3. His appearance has always intrigued me.  Why would anyone choose to look like this?  Then it dawned on me.  It’s a metaphor for our broken society.  It’s also a visual reminder that we are all broken, in some way.  All of us.  Most people have their soft spot, their Achilles heel, their Kryptonite, or whatever they want to call it.
  4. Most of all, like Madonna and many other musicians that I don’t actually listen to, I admire little Brian Warner from Ohio for following his dream.  He wanted to be a rock star, and he is.  He didn’t let anyone stop him.  I admire that drive, and I envy it. I used to think I would have my own talk show by now, or a lot more published novels.  Somewhere along the way, I got comfortable and I lost my drive.  Marilyn makes me want to find it again.

So, I guess that is why I want to learn more about the man behind the white contact lens and the drug-infested road stories.  I still don’t have a big desire to listen to his music, and I will never carve his name in to my chest like some of his crazy fans.  I will admire his tenacity from a far because he truly is his own Personal Jesus.

Public Apology:  After publishing this, I learned that the opening line is actually “Reach out and touch FAITH!”  It makes sense that the word faith would escape me with my geriatric hearing and all.  So, now I just have an incorrect version of the song running through my head.  Constantly.

 

"Reach out and touch me!"

A mash-up of Marilyn Mason’s and Depeche Mode’s versions of “Personal Jesus” has been stuck in my head for a solid week, with “Reach out and touch me” repeating over, and over again in half British pop and half scream.  I’m guessing this is because I have been reading The Long Hard Road Out Of Hell, Marilyn Manson’s memoir.  The book was an honest and graphic look at the beginning of Manson’s career.  I like trashy memoirs as much as the next gal, but Manson’s descriptions were a bit much for me at times.  Some of them are trapped in my brain forever. Naturally, as soon as I finished the book, I wanted to read more about Brian Warner and his merry band of model/murderers.  So, I immediately downloaded Marilyn Manson Talking, which is an unauthorized book about Manson. 

I had been telling my son about The Long Hard Road Out of Hell as I read it, carefully editing out certain parts.  So, I told him I finished the book and immediately downloaded another one.  He replied, “Why? Do you even know three Marilyn Manson songs?”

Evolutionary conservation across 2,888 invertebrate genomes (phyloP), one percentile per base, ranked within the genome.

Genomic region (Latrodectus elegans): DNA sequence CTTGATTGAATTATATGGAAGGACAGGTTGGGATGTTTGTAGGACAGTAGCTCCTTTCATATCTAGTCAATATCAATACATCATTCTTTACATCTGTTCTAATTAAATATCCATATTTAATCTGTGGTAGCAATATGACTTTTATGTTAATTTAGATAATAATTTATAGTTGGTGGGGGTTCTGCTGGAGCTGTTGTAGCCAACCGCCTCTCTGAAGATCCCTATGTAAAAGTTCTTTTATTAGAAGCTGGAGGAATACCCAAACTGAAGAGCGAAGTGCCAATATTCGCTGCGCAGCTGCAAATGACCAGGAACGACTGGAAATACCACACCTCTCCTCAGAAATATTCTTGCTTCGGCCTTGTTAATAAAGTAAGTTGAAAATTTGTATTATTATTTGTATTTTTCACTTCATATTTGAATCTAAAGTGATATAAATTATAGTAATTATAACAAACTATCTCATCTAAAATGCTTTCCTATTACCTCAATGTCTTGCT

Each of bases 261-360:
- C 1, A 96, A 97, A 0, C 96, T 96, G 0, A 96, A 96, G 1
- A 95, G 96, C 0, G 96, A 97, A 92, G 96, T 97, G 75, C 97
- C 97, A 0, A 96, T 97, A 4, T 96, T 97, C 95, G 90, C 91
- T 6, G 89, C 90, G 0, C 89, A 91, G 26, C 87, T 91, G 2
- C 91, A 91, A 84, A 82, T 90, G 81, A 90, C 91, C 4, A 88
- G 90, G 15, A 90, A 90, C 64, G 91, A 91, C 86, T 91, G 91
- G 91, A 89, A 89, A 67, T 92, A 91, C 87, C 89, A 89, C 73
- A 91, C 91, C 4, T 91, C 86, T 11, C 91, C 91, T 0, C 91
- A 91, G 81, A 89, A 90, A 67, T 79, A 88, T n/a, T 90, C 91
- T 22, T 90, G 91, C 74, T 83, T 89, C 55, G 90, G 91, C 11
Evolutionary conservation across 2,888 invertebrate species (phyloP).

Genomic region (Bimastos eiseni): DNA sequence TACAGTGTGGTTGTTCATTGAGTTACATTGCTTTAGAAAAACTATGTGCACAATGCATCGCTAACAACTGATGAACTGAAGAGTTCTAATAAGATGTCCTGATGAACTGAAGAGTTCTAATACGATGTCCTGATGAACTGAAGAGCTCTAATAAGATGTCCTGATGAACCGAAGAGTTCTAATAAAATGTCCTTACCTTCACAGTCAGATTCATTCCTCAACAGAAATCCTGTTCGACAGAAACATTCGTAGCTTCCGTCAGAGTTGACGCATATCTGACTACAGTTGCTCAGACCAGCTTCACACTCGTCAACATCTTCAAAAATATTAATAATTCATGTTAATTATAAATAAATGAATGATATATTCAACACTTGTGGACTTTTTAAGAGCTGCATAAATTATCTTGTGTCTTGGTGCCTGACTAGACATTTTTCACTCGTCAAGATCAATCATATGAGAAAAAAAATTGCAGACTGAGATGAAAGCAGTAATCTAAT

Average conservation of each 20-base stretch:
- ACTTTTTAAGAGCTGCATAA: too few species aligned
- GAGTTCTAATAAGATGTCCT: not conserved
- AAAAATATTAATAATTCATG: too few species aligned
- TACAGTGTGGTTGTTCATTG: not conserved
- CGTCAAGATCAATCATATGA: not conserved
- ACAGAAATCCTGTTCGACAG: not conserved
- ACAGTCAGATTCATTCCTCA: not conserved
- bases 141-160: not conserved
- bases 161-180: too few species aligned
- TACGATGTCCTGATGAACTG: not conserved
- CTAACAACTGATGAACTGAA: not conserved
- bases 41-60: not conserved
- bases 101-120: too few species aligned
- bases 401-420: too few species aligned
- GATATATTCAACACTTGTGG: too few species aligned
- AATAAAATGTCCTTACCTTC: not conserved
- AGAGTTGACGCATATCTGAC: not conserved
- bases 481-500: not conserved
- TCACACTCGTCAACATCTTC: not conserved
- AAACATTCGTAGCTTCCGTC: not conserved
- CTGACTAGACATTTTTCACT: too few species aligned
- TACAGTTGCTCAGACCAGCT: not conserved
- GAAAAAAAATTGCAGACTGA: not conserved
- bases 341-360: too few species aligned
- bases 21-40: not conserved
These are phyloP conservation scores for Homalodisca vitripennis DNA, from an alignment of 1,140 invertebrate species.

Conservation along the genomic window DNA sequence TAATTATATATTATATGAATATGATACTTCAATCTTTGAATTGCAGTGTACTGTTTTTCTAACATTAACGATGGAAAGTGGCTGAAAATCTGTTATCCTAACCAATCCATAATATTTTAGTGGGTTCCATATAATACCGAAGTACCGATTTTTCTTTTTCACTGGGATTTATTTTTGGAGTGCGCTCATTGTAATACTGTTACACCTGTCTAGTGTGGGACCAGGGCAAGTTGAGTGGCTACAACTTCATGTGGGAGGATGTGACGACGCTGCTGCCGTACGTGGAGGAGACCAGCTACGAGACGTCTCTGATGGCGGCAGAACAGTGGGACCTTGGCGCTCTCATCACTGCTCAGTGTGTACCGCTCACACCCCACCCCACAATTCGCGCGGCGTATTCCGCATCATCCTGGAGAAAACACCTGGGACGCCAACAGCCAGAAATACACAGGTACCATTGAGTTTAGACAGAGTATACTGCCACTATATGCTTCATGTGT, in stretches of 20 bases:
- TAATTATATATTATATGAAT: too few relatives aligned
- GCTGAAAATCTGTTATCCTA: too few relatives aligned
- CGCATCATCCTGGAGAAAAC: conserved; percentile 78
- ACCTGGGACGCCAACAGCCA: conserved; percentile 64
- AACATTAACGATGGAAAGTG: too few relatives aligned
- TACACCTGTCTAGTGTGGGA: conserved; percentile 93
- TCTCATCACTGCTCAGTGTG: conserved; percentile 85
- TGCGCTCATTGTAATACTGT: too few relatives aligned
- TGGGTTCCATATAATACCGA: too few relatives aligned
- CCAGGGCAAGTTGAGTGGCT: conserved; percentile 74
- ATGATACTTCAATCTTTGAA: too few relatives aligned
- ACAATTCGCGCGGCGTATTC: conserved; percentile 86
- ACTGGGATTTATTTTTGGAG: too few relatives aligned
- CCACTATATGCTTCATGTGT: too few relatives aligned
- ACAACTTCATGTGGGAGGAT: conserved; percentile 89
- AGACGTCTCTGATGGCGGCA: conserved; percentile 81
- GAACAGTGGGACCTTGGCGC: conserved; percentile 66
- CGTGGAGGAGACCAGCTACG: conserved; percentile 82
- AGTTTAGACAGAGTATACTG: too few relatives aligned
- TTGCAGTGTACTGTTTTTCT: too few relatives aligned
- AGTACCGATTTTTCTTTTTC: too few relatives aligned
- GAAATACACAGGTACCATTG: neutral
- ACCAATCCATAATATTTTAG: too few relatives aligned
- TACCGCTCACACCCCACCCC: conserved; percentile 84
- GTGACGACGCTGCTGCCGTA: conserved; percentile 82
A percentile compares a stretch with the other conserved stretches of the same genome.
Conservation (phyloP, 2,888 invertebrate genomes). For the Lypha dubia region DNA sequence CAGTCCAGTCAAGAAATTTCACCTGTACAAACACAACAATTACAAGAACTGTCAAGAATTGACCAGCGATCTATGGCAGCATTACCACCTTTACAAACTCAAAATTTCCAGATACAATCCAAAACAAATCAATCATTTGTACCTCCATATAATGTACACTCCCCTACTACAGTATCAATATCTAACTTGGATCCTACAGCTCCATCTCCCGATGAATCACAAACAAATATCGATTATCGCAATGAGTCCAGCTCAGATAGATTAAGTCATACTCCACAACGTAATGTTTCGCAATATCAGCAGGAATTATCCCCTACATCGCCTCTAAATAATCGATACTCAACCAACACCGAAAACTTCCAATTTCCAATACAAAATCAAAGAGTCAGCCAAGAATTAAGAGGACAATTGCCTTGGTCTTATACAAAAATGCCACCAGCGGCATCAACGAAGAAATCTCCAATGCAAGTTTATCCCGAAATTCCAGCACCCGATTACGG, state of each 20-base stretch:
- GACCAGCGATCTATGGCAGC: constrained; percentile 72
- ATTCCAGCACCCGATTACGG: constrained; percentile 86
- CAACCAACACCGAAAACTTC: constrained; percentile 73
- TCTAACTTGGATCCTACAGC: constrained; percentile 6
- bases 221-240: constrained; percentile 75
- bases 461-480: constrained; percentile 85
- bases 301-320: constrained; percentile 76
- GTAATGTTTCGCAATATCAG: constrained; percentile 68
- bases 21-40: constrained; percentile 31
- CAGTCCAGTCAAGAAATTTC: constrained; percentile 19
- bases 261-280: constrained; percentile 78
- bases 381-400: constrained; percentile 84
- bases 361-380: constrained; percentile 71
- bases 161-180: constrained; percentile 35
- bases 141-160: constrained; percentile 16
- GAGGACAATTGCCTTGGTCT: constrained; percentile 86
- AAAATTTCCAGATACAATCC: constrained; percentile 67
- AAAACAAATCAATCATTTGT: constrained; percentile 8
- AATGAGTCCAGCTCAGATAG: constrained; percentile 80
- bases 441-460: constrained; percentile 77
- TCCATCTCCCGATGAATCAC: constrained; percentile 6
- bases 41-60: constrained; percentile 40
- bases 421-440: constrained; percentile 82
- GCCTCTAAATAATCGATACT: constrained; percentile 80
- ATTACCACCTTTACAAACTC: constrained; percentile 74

HMMM. Good question.  The answer is that I have only heard two Marilyn Manson songs, and they are both covers.  One is, of course, “Personal Jesus,” and the other is “Sweet Dreams.”  I do know that the concepts for most of his albums come from his own nightmares.  Does that count? 

I know why I started reading the first book. Marilyn’s a hometown boy.  Sort of.  Brian Warner formed his band of Spooky Kids in Fort Lauderdale in the early 90’s.  In fact, I actually went to South Broward High School with Gidget Gein, the original Manson bassist.  Gidget went by Brad Stewart then.  I didn’t know Brad in school.  We ran in different circles, and I didn’t even know who he was until one of my friends told me to look in my year book.  I still think it is awesome that I went to high school with an almost rock star (Gidget was no longer with the band when they made it big) and the world’s first super model.  That’s right.  Janice Dickinson is also an SBHS alumnus, but I digress.

My son’s question got me thinking.  Why do I want to read MORE about Marilyn Manson?  I wasn’t sure exactly, and since I tend to over-analyze everything, I sat down and made a list of what interests me about Marilyn.

  1. He tells it like it is.  Marilyn Manson calls out good ole ‘Merica on all of its hypocrisy.  He doesn’t hold back, and he doesn’t care if people hate him for that.  And A LOT of people do hate him.
  2. He speaks openly about his creepy grandfather’s horrific porn collection even though his family would rather he keep his mouth shut.  I have many creepy childhood stories of my own, and I would love to write my own memoir.  Something always stops me though.  I’m afraid of angering my family and hurting my mother. I don’t have much in common with most of my family anyway, so I’m not sure why I worry so much.  If I ever do write a memoir it will be called Stories That Make People Twitch because that is what people other than my husband, son, or a trained mental health professional do when I speak of my childhood.
  3. His appearance has always intrigued me.  Why would anyone choose to look like this?  Then it dawned on me.  It’s a metaphor for our broken society.  It’s also a visual reminder that we are all broken, in some way.  All of us.  Most people have their soft spot, their Achilles heel, their Kryptonite, or whatever they want to call it.
  4. Most of all, like Madonna and many other musicians that I don’t actually listen to, I admire little Brian Warner from Ohio for following his dream.  He wanted to be a rock star, and he is.  He didn’t let anyone stop him.  I admire that drive, and I envy it. I used to think I would have my own talk show by now, or a lot more published novels.  Somewhere along the way, I got comfortable and I lost my drive.  Marilyn makes me want to find it again.

So, I guess that is why I want to learn more about the man behind the white contact lens and the drug-infested road stories.  I still don’t have a big desire to listen to his music, and I will never carve his name in to my chest like some of his crazy fans.  I will admire his tenacity from a far because he truly is his own Personal Jesus.

Public Apology:  After publishing this, I learned that the opening line is actually “Reach out and touch FAITH!”  It makes sense that the word faith would escape me with my geriatric hearing and all.  So, now I just have an incorrect version of the song running through my head.  Constantly.